A wildfire is forcing evacuations and closing trails in popular recreational areas of the Willamette and Deschutes national forests, including a section of the Pacific Crest Trail.
Deschutes County officials issued a level 3 “go now” evacuation order on Sunday afternoon for all areas west of the Cascade Lakes Highway from the Lucky Lake trailhead north to the Mirror Lake Trail. This includes the areas around Lucky Lake, Leech Lake, Doris Lake, Blow Lake and Mirror Lake.
Level 3 means leave immediately, danger is imminent. Up-to-date evacuation orders and maps are available on the county’s website, according to the Deschutes County Sheriff’s Office.
Pre-evacuation orders have been imposed on popular summer recreation spots around Elk, Hosmer, Lava and Little Lave Lakes, though these areas remain open to the public. This includes sections of the Cascade Lakes Highway from Blue Lagoon north to Quinn Meadows. The advice for people in these areas as of Monday afternoon was to monitor updates and be ready to leave if necessary.
The Pete’s Lake Fire was discovered Friday evening after lightning strikes swept through the region. By Monday, it had grown to an estimated 300 acres and firefighters were anticipating growth. Responders and aircraft were initially unable to get to the fire because smoke blocked visibility, said Jaimie Olle, a public information officer for the Central Oregon Fire Management Service.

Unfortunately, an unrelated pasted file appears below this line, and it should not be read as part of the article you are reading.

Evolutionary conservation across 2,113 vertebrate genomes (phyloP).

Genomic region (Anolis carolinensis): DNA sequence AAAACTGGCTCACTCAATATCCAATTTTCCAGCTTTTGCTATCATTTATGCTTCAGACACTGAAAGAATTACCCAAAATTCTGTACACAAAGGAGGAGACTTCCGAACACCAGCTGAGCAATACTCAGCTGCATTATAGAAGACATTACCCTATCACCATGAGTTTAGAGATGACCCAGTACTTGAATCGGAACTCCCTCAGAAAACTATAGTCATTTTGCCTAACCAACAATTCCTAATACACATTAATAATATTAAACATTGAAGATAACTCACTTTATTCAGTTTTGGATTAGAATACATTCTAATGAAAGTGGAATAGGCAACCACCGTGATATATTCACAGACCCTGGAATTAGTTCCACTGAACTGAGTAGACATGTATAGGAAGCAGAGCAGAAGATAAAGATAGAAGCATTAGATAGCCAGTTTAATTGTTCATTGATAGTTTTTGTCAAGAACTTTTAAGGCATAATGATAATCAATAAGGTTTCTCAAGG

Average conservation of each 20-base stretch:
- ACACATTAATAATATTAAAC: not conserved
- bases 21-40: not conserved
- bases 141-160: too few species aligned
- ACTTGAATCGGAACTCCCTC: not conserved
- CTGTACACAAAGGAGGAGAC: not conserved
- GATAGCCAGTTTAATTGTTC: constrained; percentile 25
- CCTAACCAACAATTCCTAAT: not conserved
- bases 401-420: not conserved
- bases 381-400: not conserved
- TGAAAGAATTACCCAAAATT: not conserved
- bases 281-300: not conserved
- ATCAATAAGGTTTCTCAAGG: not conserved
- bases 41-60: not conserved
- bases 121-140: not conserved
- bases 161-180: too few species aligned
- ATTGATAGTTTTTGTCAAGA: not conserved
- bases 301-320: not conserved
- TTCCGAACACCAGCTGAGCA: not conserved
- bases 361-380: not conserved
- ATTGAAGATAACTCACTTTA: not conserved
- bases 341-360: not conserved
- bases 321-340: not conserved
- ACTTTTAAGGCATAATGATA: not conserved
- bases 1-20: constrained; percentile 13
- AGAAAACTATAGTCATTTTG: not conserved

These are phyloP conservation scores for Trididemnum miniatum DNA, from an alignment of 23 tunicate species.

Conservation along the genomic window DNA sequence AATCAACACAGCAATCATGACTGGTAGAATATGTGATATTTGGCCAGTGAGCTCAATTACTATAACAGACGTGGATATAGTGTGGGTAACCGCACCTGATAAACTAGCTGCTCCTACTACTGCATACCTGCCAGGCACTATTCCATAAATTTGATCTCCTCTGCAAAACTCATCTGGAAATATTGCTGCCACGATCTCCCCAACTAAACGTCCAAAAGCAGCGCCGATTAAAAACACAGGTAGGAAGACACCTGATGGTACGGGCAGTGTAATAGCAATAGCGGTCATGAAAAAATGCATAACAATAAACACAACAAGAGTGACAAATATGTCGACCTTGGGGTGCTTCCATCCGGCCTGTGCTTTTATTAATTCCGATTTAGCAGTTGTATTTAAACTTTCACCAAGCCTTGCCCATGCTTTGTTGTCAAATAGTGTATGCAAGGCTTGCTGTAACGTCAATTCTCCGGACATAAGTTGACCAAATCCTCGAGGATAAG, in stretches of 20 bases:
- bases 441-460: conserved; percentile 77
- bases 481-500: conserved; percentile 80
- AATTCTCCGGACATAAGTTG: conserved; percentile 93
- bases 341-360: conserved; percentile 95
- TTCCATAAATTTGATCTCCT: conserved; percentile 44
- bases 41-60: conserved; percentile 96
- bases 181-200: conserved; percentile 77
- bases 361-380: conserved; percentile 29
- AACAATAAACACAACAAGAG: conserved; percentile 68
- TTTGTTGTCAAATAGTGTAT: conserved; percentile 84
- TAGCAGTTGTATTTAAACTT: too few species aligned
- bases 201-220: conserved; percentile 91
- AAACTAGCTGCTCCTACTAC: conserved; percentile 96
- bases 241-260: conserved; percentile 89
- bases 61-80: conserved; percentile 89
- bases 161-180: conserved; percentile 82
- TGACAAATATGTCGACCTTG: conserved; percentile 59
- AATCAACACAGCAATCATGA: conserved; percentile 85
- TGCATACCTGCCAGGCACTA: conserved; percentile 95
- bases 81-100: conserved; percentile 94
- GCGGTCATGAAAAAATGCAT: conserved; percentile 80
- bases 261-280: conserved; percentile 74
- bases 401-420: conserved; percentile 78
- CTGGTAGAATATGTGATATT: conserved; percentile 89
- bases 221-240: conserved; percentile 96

The U.S. Forest Service has closed trails and areas near the fire in Three Sisters Wilderness, approximately five miles west of Elk Lake. The closures are in effect until Sept. 27, unless rescinded sooner, Olle said.
The Pacific Crest Trail is closed between the junction with Winopee Lake Trail and Elk Creek Trail, to the junction with Mirror Lakes Trail. Often known by its initials, the PCT is a long-distance hiking route spanning the Cascade and Sierra mountain ranges, from the U.S. border with Mexico to Canada.
The Central Oregon Trail Angels, a volunteer group that supports long-distance hikers, has been pitching in to help drive PCT hikers around the closures, posting fire updates on social media, and hosting people who need places to stay in town overnight.
Trail Angels have been fielding requests for help online, said the Central Oregon group’s Facebook administrator Liana Ottaviano.
“The drivers have been pretty busy since the closures happened,” Ottaviano said.
The impacts of smoke and fire on long-distance hiking are “without question” more intense in recent years, said Woody Keen, an avid PCT hiker and trail angel based in Bend.
“As soon as you see any sign of smoke or smell smoke, you start doing research,” he said.
To gather information about fire risks and hiker positions, Keen partly relies on high-elevation areas with cellular service, and on “old school exchanges” with fellow hikers.
“You see somebody and you pass on information about fires, about water sources, about camping, about trail angels, about anything and everything,” Keen said.